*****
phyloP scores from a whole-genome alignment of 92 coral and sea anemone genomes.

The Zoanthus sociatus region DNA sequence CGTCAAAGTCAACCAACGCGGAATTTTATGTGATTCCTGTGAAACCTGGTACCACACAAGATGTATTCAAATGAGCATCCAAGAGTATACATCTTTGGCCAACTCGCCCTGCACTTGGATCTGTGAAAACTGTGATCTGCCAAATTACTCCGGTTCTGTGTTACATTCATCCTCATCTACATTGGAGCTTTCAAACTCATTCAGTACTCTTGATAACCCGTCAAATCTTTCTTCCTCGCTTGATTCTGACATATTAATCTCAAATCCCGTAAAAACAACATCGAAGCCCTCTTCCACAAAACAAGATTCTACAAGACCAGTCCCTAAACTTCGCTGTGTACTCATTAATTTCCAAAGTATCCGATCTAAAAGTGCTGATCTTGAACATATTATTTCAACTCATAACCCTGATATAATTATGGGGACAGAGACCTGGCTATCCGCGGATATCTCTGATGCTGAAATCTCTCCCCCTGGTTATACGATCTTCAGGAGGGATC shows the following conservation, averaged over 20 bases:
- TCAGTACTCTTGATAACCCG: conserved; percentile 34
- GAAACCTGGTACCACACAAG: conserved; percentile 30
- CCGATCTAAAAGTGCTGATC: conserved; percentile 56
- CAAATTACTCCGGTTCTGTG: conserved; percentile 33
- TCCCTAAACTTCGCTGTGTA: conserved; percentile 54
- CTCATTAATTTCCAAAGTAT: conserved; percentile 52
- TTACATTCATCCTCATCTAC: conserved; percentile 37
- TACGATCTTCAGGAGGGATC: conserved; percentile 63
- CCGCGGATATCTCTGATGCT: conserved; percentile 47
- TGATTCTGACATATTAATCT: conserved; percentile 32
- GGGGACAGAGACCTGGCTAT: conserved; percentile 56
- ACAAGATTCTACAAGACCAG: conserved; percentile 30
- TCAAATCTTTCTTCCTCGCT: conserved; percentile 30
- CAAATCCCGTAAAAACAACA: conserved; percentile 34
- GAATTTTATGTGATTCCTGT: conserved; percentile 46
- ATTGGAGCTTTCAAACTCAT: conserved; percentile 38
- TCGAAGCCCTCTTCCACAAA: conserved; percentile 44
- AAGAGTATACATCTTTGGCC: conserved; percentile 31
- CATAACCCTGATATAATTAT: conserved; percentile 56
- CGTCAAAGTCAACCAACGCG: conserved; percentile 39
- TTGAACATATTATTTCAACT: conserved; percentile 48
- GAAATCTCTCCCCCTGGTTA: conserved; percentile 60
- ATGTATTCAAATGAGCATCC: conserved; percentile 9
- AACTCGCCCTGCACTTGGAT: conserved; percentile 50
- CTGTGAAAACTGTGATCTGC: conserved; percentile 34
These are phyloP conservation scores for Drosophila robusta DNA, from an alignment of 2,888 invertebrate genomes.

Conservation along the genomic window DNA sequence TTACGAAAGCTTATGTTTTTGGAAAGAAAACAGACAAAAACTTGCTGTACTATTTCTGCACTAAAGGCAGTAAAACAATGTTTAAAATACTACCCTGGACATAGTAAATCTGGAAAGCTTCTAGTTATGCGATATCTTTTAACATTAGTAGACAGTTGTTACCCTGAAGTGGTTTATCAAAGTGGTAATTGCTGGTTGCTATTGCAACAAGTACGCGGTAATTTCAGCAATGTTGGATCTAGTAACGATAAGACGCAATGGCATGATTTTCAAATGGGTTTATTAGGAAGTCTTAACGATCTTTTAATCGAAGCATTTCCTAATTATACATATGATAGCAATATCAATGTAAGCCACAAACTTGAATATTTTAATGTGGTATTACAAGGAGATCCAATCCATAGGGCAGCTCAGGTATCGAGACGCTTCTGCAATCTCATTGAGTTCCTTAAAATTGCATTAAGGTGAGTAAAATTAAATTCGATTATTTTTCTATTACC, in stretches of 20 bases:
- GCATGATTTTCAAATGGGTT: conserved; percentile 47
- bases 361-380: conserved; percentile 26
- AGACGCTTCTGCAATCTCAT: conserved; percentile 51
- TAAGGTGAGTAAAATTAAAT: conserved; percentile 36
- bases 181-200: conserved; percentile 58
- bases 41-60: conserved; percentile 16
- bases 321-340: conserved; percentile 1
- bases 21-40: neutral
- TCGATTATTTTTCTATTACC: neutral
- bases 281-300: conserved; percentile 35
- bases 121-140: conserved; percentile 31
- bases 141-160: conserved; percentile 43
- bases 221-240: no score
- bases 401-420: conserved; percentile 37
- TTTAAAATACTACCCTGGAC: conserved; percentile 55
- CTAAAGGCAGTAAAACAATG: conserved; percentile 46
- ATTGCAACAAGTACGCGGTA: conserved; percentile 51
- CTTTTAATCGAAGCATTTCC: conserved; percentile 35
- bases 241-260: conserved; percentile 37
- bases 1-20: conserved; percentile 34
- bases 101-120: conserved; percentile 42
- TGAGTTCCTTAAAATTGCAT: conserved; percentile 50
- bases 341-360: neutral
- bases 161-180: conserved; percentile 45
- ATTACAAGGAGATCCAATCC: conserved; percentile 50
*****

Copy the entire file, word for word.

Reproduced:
phyloP scores from a whole-genome alignment of 92 coral and sea anemone genomes.

The Zoanthus sociatus region DNA sequence CGTCAAAGTCAACCAACGCGGAATTTTATGTGATTCCTGTGAAACCTGGTACCACACAAGATGTATTCAAATGAGCATCCAAGAGTATACATCTTTGGCCAACTCGCCCTGCACTTGGATCTGTGAAAACTGTGATCTGCCAAATTACTCCGGTTCTGTGTTACATTCATCCTCATCTACATTGGAGCTTTCAAACTCATTCAGTACTCTTGATAACCCGTCAAATCTTTCTTCCTCGCTTGATTCTGACATATTAATCTCAAATCCCGTAAAAACAACATCGAAGCCCTCTTCCACAAAACAAGATTCTACAAGACCAGTCCCTAAACTTCGCTGTGTACTCATTAATTTCCAAAGTATCCGATCTAAAAGTGCTGATCTTGAACATATTATTTCAACTCATAACCCTGATATAATTATGGGGACAGAGACCTGGCTATCCGCGGATATCTCTGATGCTGAAATCTCTCCCCCTGGTTATACGATCTTCAGGAGGGATC shows the following conservation, averaged over 20 bases:
- TCAGTACTCTTGATAACCCG: conserved; percentile 34
- GAAACCTGGTACCACACAAG: conserved; percentile 30
- CCGATCTAAAAGTGCTGATC: conserved; percentile 56
- CAAATTACTCCGGTTCTGTG: conserved; percentile 33
- TCCCTAAACTTCGCTGTGTA: conserved; percentile 54
- CTCATTAATTTCCAAAGTAT: conserved; percentile 52
- TTACATTCATCCTCATCTAC: conserved; percentile 37
- TACGATCTTCAGGAGGGATC: conserved; percentile 63
- CCGCGGATATCTCTGATGCT: conserved; percentile 47
- TGATTCTGACATATTAATCT: conserved; percentile 32
- GGGGACAGAGACCTGGCTAT: conserved; percentile 56
- ACAAGATTCTACAAGACCAG: conserved; percentile 30
- TCAAATCTTTCTTCCTCGCT: conserved; percentile 30
- CAAATCCCGTAAAAACAACA: conserved; percentile 34
- GAATTTTATGTGATTCCTGT: conserved; percentile 46
- ATTGGAGCTTTCAAACTCAT: conserved; percentile 38
- TCGAAGCCCTCTTCCACAAA: conserved; percentile 44
- AAGAGTATACATCTTTGGCC: conserved; percentile 31
- CATAACCCTGATATAATTAT: conserved; percentile 56
- CGTCAAAGTCAACCAACGCG: conserved; percentile 39
- TTGAACATATTATTTCAACT: conserved; percentile 48
- GAAATCTCTCCCCCTGGTTA: conserved; percentile 60
- ATGTATTCAAATGAGCATCC: conserved; percentile 9
- AACTCGCCCTGCACTTGGAT: conserved; percentile 50
- CTGTGAAAACTGTGATCTGC: conserved; percentile 34
These are phyloP conservation scores for Drosophila robusta DNA, from an alignment of 2,888 invertebrate genomes.

Conservation along the genomic window DNA sequence TTACGAAAGCTTATGTTTTTGGAAAGAAAACAGACAAAAACTTGCTGTACTATTTCTGCACTAAAGGCAGTAAAACAATGTTTAAAATACTACCCTGGACATAGTAAATCTGGAAAGCTTCTAGTTATGCGATATCTTTTAACATTAGTAGACAGTTGTTACCCTGAAGTGGTTTATCAAAGTGGTAATTGCTGGTTGCTATTGCAACAAGTACGCGGTAATTTCAGCAATGTTGGATCTAGTAACGATAAGACGCAATGGCATGATTTTCAAATGGGTTTATTAGGAAGTCTTAACGATCTTTTAATCGAAGCATTTCCTAATTATACATATGATAGCAATATCAATGTAAGCCACAAACTTGAATATTTTAATGTGGTATTACAAGGAGATCCAATCCATAGGGCAGCTCAGGTATCGAGACGCTTCTGCAATCTCATTGAGTTCCTTAAAATTGCATTAAGGTGAGTAAAATTAAATTCGATTATTTTTCTATTACC, in stretches of 20 bases:
- GCATGATTTTCAAATGGGTT: conserved; percentile 47
- bases 361-380: conserved; percentile 26
- AGACGCTTCTGCAATCTCAT: conserved; percentile 51
- TAAGGTGAGTAAAATTAAAT: conserved; percentile 36
- bases 181-200: conserved; percentile 58
- bases 41-60: conserved; percentile 16
- bases 321-340: conserved; percentile 1
- bases 21-40: neutral
- TCGATTATTTTTCTATTACC: neutral
- bases 281-300: conserved; percentile 35
- bases 121-140: conserved; percentile 31
- bases 141-160: conserved; percentile 43
- bases 221-240: no score
- bases 401-420: conserved; percentile 37
- TTTAAAATACTACCCTGGAC: conserved; percentile 55
- CTAAAGGCAGTAAAACAATG: conserved; percentile 46
- ATTGCAACAAGTACGCGGTA: conserved; percentile 51
- CTTTTAATCGAAGCATTTCC: conserved; percentile 35
- bases 241-260: conserved; percentile 37
- bases 1-20: conserved; percentile 34
- bases 101-120: conserved; percentile 42
- TGAGTTCCTTAAAATTGCAT: conserved; percentile 50
- bases 341-360: neutral
- bases 161-180: conserved; percentile 45
- ATTACAAGGAGATCCAATCC: conserved; percentile 50